BT: Any future projects?
JT: At the moment, I am working on a script with a Danish writer, whom I worked with on a film some years ago called “The Flight of the Eagle”. It is a film based on a real person, a Swedish Newspaper man during the Second World War. He was fighting against Hitler and the Nazis in the Swedish press from the beginning of the war to the end. He dedicated his life to fight against the Nazis in Sweden. In a way he became a threat to Swedish neutrality, because the government was fearful that Hitler would become so enraged over his writing that he would attack Sweden. For some years at the beginning of the war, there were several times when we were almost drawn into the war.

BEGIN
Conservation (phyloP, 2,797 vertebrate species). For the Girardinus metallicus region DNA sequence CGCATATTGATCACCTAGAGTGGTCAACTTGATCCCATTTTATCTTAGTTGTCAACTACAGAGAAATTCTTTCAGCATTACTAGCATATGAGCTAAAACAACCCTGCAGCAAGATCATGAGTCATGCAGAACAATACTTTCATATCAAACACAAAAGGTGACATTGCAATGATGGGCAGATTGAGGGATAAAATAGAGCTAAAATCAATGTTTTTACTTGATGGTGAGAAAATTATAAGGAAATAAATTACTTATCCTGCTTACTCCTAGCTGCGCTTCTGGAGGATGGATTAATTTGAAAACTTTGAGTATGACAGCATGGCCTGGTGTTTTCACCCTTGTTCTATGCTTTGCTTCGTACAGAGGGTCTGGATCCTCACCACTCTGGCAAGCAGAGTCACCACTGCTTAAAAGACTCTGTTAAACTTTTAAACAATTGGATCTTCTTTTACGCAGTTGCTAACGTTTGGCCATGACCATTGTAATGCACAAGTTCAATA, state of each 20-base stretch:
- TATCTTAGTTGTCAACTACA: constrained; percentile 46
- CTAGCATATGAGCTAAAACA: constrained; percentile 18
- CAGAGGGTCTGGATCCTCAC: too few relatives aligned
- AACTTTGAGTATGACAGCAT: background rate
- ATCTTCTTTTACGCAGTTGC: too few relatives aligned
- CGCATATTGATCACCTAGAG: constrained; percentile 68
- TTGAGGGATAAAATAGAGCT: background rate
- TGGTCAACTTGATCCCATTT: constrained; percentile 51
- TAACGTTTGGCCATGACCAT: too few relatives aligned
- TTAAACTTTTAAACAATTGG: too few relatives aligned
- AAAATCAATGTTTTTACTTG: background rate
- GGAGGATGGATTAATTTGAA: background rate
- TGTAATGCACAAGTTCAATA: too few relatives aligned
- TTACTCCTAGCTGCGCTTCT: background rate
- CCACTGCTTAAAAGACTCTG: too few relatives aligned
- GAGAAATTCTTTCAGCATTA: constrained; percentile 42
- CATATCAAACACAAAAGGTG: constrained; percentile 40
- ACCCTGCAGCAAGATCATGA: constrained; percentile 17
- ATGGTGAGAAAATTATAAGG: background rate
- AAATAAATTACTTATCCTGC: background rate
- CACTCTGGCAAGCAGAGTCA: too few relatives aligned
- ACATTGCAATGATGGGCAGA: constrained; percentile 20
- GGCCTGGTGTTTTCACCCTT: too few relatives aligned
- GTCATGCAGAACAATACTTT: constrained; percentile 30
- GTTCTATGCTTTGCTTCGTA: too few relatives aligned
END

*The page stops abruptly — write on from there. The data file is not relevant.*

About Author

Bijan Tehrani

Bijan Tehrani a film director, film critic and writer, works as editor in chief of Cinema Without Borders while teaching Language of Film and Film History at workshops nationwide. Bijan has won several awards in international film festivals and book fairs for his short films and children's books.